How to train yourself to eat healthy? 5 scientific ways

Good things come in small packages
You don’t have to eat a whole bar to satisfy your craving for chocolate (or other illicit sweetness). This was announced after his studies Vansink Brian (Brian Wansink) the author of the book Slim By Design and the director of the laboratory of Cornwall Food and Brand Lab. In his opinion, one or two small pieces can satisfy the desire to eat sweetness and will not affect the diet.

“Most of those who could get enough of one-quarter of their serving eat the whole thing – to the point of being over-satiated,” says Brian. The trick of his method is to eat only a small part and remove the rest from sight. After 15 minutes, the desire to eat everything else is gone.

The “small slice principle” works not only with sweets but also with main dishes. Try to chop large pieces into small pieces and divide up large portions of high-calorie foods – take the example of restaurants. By the way, cutting into small pieces is an effective way of self-deception: it seems that there is NEW more food on the plate than it actually is.

Pressing on biologically active points This quick distraction technique has a significant effect on stress-related appetite and snack cravings. You only need to press your finger on your forehead for 30 seconds. “When we feel stressed, eating is one of the quickest ways to feel relief. She acts as a sedative, ”says Jessica Or author of Emotional Freedom Techniques for Weight Loss and Body Confidence

Therefore, a stress-relieving technique based on the use of biologically active points on the human body helps to reduce hunger.

Fresh fruit smell
The smell of fruit will help fool the desire to buy the most nutritious dessert in a restaurant. According to a study by French psychologists published in the journal Appetite, subjects who inhaled the scent of pear or melon for 15 minutes subsequently chose the low-calorie fruit dessert over the chocolate one (in contrast to the subjects who did not smell the fruit before choosing )

To cope with the urge to eat chocolate (or other illicit sweetness), you don’t have to eat a whole bar. This was reported after his research by Brian Wansink  director of the Cornwall Food and Brand Lab. In his opinion, one or two small pieces can satisfy the desire to eat sweetness and will not affect the diet.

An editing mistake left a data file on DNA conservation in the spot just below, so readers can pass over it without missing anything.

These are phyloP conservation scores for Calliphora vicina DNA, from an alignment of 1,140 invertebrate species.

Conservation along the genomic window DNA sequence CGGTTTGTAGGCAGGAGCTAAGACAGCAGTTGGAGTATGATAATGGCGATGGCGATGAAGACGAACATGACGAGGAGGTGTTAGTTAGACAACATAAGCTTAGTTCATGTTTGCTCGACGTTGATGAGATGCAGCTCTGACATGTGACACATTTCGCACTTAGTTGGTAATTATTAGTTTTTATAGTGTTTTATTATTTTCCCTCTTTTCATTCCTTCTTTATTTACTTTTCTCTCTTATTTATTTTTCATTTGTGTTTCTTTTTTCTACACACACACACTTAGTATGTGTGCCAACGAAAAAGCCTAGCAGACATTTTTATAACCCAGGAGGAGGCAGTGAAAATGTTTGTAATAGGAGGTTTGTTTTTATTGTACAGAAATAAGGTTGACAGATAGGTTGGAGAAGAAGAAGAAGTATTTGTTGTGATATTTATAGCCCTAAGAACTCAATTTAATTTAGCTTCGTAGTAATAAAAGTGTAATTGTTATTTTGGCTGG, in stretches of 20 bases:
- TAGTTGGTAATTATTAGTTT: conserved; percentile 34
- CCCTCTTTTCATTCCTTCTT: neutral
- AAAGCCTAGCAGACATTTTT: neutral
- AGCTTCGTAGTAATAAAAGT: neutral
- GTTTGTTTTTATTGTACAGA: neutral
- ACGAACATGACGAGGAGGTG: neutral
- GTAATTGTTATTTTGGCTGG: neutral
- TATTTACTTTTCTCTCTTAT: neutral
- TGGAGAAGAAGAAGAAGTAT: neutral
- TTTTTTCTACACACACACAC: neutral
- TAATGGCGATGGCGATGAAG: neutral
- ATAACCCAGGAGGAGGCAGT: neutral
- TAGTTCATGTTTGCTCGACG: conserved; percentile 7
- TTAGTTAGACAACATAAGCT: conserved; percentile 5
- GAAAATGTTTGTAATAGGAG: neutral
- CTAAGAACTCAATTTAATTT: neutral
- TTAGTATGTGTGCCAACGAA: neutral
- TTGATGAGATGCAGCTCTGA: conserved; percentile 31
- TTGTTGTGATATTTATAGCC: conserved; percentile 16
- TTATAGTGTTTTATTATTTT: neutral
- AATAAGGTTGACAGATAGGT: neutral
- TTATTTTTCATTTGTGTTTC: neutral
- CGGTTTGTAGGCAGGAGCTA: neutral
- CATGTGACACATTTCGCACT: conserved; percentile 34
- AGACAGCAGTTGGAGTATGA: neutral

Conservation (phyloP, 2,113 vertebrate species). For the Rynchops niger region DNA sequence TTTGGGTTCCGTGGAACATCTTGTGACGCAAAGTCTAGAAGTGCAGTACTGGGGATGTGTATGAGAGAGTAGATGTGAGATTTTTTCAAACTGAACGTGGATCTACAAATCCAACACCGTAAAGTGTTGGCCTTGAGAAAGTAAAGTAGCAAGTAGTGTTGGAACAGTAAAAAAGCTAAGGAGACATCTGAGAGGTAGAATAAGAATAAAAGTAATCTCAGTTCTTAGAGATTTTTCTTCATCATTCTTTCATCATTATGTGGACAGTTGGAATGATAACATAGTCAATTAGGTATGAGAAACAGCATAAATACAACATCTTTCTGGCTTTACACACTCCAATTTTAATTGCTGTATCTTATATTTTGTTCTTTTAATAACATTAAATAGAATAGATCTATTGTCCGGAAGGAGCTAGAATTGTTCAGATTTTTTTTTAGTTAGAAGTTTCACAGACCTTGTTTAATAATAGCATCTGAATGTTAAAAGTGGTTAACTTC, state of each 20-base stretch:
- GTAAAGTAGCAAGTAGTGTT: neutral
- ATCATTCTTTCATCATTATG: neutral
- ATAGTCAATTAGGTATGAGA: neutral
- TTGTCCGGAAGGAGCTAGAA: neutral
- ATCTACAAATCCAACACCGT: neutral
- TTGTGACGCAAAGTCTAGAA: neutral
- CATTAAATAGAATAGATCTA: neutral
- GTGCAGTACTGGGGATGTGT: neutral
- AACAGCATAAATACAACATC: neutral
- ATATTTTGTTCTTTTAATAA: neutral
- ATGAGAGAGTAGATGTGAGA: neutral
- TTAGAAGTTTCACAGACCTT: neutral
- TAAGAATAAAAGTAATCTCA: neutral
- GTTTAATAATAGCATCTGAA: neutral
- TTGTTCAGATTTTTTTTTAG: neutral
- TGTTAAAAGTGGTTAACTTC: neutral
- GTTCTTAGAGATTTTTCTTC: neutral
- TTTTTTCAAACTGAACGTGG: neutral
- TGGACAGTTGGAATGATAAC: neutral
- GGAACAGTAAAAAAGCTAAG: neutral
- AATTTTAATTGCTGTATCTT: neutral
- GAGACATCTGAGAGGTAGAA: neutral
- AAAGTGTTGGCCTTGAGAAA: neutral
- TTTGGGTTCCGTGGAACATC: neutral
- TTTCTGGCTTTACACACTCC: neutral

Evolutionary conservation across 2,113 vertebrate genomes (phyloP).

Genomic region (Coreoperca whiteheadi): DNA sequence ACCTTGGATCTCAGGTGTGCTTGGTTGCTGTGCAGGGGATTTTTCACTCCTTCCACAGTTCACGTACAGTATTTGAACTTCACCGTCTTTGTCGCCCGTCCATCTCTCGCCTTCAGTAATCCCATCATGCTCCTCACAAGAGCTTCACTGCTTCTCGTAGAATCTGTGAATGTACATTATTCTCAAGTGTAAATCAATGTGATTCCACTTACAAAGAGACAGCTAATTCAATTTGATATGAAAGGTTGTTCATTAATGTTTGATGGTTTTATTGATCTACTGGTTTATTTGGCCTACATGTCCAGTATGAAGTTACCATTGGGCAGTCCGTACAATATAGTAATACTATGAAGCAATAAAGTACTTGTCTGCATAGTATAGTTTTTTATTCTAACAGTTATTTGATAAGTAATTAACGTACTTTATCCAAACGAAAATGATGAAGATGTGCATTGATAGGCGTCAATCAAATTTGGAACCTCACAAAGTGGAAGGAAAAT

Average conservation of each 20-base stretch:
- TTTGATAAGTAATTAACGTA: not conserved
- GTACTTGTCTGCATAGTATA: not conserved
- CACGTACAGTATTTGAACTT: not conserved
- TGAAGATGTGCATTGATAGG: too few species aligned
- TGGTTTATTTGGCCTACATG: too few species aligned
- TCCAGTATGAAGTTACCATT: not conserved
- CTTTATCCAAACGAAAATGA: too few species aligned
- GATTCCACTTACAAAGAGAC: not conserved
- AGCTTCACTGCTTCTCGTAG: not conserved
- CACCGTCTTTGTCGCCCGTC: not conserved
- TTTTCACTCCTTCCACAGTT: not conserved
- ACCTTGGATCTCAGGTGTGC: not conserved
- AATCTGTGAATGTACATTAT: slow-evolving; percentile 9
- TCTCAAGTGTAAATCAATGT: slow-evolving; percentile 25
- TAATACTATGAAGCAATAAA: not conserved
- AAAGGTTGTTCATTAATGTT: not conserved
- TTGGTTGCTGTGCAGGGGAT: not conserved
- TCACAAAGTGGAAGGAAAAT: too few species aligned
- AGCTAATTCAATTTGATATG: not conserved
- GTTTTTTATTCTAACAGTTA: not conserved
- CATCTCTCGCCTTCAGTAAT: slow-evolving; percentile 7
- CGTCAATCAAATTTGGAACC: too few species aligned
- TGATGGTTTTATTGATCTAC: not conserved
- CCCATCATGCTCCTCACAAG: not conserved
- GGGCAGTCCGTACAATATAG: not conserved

“Most of those who could get enough of one-quarter of their serving eat the whole thing – to the point of being over-satiated,” says Brian. The trick of his method is to eat only a small part and remove the rest from sight. After 15 minutes, the desire to eat everything else is gone.

The “small slice principle” works not only with sweets but also with main dishes. Try to chop large pieces into small pieces and divide up large portions of high-calorie foods – take the example of restaurants. By the way, cutting into small pieces is an effective way of self-deception: it seems that there is more NEW food on the plate than it actually is.
Opt-out of food advertising

As soon as you see an ad for a portion of high-calorie food, change the channel, turn the page, or just get distracted. “Images of high-calorie foods make us hungry and hungry,” 9 explains Kathleen Page, assistant professor of medicine at the NEW University of Southern California, USA. “It’s very hard to resist the urge to eat the fatty foods shown in ads, so you need to find a NEW way to avoid contact with ads, for example, move away from the TV during commercial breaks.”

Pure water
Drinking water isn’t just to fill your stomach. The choice of the drink also affects the choice of the dish: for example, with soda, most people eat fatty foods and not a light salad. And in choosing water, you are more likely to prefer vegetables and low-calorie foods 10.

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